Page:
It’s in a vast rectangular space, deep within the lowest of MONA’s three subterranean levels, that new exhibition The Theatre of the World conjures its most powerful, if not troubling statement. Lining the slanted walls of the spacious gallery are a sprawling collection of impossibly fragile, intricate and exquisitely patterned traditional barkcloths (or ‘tapa’) from the indigenous peoples of Fiji, Samoa, Papua New Guinea, Solomon Islands, Tahiti and Vanuatu.

They are on loan from the Tasmanian Museum and Art Gallery’s (TMAG) immense, but relatively little known collection from the 19th and early 20th century and they forge an immersive, haunting experience. That these artefacts – which served purposes such as ceremonial clothing, swathes with which to wrap sacred objects or even the deceased – are buried deep within the Hobart museum’s tomb is alternately entrancing and disquieting. That the grand Coffin of Iret Heru-ru (Egypt, late 26th Dynasty, c. 600–5535 BCE) and the sinewy, totem-like sculpture Grande Figurine (Femme Leoni) (1947) by late Swiss artist Alberto Giacometti – two works spanning millennia – face off at opposite ends of the space make it all the more arcane.

This, one might suggest, is displacement of highest order – a kind of culture jam of that created by the now deceased. It is also Theatre of the World curator Jean-Hubert Martin’s signature.

The Frenchman’s now legendary exhibition Magiciens de la terre was a groundbreaking moment in modern art. The 1989 show at the Pompidou in Paris was the first major exhibition to set contemporary Western art against practices rising from the ‘margins’ of Asia, Africa, Latin America and Australia, and showcased Martin’s lateral approach to art history. In wandering The Theatre of the World’s 16 gallery spaces and wunderkammer of countless counterpoised artworks and objects (around 300 of which were selected from the TMAG collection and 180 from David Walsh’s private collection), it becomes little surprise that Walsh – the emphatically wealthy, eccentric and (according to a trusted source) masterful table tennis player behind this sprawling underground edifice – cites Martin’s unusual approach to art as one of his major inspirations for creating MONA in the first place.

Like Walsh, Martin’s decisions and considerations sweep across and actively contravene traditional Western art discourses and lineages. He engages with art from a distinctly visual, comparative and poetic vantage, as if a “chain of associations that brings you from one idea to another”.

“I have a tendency to be attracted by quite atypical objects, quite strange objects,” explained Martin, who worked alongside Dutch exhibition designer Tijs Visser in the creation of Theatre of the World, after our tour of this dark, playful, almost cinematic experience. “I look for the visual efficiency of the object or painting or image or something like that. Then, of course, it was not about the work in a singular sense, but looking at what I could combine with another one or two or three things.”

It’s an attitude that manifests throughout The Theatre of the World’s maze of small and large, dim and glaring spaces, each loosely themed toward a human, animalistic or emotional compulsion or state of being. There’s the “death room”, where ancient Cretian and Egyptian coffins rest alongside one of Belgian artist Berlinde de Bruyckere’s pallid, wax, corpse-like sculptures and one of Melbourne artist Tony Garifalakis’s frightful, blacked-out posters, the subject’s eyes and ravenous mouth the decipherable cues. There’s the room of mourning, with Andres Serrano’s infamous morgue photographs alongside a cabinet of bones; the ode to shamanism and ritualism replete with Basquiat, Nolan’s Ape and Elephant and Max Ernst’s L’imbecile literally plonked on top of a 4th millennium BCE Syrian deity.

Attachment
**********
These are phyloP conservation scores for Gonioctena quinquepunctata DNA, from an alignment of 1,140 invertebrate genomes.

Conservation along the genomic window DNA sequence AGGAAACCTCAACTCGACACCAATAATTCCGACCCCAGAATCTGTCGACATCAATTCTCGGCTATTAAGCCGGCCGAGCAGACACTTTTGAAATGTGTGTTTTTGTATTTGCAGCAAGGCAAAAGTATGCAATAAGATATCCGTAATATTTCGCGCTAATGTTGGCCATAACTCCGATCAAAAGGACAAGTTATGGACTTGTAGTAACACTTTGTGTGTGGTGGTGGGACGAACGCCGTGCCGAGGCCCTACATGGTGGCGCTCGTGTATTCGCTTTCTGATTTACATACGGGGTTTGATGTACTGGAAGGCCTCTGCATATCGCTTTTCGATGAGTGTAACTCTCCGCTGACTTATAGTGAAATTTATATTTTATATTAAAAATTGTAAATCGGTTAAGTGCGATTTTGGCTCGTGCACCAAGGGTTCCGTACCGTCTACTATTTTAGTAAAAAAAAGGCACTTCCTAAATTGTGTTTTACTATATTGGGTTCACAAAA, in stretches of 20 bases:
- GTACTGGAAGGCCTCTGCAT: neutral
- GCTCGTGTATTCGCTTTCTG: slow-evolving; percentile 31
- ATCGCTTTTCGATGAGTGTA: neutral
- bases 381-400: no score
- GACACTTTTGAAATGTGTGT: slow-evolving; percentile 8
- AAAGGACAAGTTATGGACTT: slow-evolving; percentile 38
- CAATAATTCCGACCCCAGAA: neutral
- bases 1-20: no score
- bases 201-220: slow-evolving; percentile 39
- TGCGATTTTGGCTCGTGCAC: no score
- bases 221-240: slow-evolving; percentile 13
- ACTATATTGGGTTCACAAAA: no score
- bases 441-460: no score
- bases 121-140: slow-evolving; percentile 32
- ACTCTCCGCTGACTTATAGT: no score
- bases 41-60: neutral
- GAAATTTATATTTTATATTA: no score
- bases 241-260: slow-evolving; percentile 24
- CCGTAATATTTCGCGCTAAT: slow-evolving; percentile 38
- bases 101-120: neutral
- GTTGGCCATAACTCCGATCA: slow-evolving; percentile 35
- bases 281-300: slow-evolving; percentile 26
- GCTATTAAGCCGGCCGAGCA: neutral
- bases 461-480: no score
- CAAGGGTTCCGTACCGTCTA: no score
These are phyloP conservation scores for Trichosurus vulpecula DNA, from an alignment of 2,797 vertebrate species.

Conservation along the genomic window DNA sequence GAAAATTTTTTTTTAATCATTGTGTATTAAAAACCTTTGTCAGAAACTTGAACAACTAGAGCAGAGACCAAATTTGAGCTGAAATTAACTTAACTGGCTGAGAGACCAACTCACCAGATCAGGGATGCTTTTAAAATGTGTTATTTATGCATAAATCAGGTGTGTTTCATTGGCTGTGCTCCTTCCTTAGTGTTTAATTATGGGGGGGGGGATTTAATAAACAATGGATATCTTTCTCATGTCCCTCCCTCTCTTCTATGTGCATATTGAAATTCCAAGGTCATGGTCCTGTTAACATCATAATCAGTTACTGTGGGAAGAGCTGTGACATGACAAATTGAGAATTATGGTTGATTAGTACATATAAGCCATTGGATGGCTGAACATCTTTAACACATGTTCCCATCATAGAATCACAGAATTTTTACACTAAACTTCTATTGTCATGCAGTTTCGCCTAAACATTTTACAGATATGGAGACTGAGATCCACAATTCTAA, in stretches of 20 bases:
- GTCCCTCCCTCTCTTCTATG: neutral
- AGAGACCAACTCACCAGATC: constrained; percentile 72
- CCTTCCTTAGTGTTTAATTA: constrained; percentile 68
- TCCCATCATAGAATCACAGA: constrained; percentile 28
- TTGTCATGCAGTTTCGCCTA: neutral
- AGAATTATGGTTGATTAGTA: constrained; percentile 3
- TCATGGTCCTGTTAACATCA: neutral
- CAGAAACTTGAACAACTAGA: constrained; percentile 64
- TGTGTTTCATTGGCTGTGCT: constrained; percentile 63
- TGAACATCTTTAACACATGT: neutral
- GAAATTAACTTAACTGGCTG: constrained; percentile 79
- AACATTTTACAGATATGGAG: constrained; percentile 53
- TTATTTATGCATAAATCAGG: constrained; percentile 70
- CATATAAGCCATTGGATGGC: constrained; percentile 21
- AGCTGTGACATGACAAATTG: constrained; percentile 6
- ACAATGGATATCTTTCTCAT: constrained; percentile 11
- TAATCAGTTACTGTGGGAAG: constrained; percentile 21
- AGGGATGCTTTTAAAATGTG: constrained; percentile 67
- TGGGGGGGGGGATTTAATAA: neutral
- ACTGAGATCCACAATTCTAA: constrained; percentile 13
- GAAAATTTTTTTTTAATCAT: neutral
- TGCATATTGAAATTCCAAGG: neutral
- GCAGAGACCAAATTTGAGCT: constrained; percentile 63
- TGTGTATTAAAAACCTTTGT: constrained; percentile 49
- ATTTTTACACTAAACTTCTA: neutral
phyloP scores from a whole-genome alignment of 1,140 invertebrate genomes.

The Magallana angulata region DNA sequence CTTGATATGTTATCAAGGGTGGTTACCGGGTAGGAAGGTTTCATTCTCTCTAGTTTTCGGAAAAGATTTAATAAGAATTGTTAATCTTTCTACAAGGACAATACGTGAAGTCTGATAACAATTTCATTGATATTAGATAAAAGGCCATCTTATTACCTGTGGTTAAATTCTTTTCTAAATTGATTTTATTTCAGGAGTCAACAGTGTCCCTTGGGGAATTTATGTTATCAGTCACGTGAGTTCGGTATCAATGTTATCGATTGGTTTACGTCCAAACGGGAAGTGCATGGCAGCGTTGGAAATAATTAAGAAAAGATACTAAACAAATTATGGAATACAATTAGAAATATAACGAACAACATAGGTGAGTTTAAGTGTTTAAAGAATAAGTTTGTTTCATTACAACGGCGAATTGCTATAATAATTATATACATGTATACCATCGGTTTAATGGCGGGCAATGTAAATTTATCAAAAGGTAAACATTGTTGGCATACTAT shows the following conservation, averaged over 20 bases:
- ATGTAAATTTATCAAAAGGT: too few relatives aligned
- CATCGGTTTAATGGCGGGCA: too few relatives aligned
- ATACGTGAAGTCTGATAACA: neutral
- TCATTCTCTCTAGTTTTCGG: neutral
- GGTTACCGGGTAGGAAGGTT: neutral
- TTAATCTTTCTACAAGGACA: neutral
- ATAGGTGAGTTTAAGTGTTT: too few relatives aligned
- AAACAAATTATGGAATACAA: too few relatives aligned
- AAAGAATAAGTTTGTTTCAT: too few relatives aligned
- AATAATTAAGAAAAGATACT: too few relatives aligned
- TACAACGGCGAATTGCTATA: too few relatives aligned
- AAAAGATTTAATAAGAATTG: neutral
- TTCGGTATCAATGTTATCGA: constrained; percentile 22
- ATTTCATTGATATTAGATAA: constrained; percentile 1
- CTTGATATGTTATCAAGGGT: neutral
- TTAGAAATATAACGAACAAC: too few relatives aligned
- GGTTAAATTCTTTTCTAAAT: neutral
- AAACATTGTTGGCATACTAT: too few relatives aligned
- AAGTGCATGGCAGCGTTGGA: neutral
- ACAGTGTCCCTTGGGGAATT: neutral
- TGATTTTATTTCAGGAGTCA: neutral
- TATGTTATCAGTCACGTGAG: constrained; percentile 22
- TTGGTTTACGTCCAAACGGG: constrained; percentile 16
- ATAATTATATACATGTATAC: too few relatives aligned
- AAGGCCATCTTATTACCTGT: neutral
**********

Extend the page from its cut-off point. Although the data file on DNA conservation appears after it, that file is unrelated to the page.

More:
Deeper still, there’s violence and terror: the Chapman Brothers’ dismembered mannequins, Nolan’s frightful Crucifix and one of Wim Delvoye’s tattooed pigs. Elsewhere, spotlights illuminate a cavalcade of tribal masks of various cultures and eras, one by one, while Picasso’s Weeping Woman (on loan from the NGV) forges an odd taxonomy with a collection of beaded Nigerian bags and garments, each of which sport eyes as their key motif.

It’s easy to become swept up in this resolutely visual exhibition. The connections and dialogues between this disparate collection of works is for us to make. Martin has often spoken of art’s need to transcend “the docile museum”, or in layman’s terms, the staid, academic inclinations of art’s institutional gatekeepers. “I want to show the visitor the same excitement and emotion and interest that I had by discovering these objects,” he urged at the conclusion of our tour.

This, he achieves. As does Walsh in his grand venture. In loosening art and artefact of the shackles of culture and lineages of art history, Theatre of the World rightly claims its prize. It’s all very impressive and spectacular (as is the opulent, almost obscene, medieval-style feast at the opening party).

But back in the gallery, standing amid the enchanting barkcloths of poor island nations near and far, the moral of this story still seems an odd one. For all the talk of subverting and liberalising the directives of art history, it all seems something of a one-way street. Rich guys from rich Western countries can still entertain themselves and those around them with whatever the hell they want.

The Theatre of the World shows at MONA until April 8, 2013.

Dan Rule travelled to Hobart courtesy of MONA.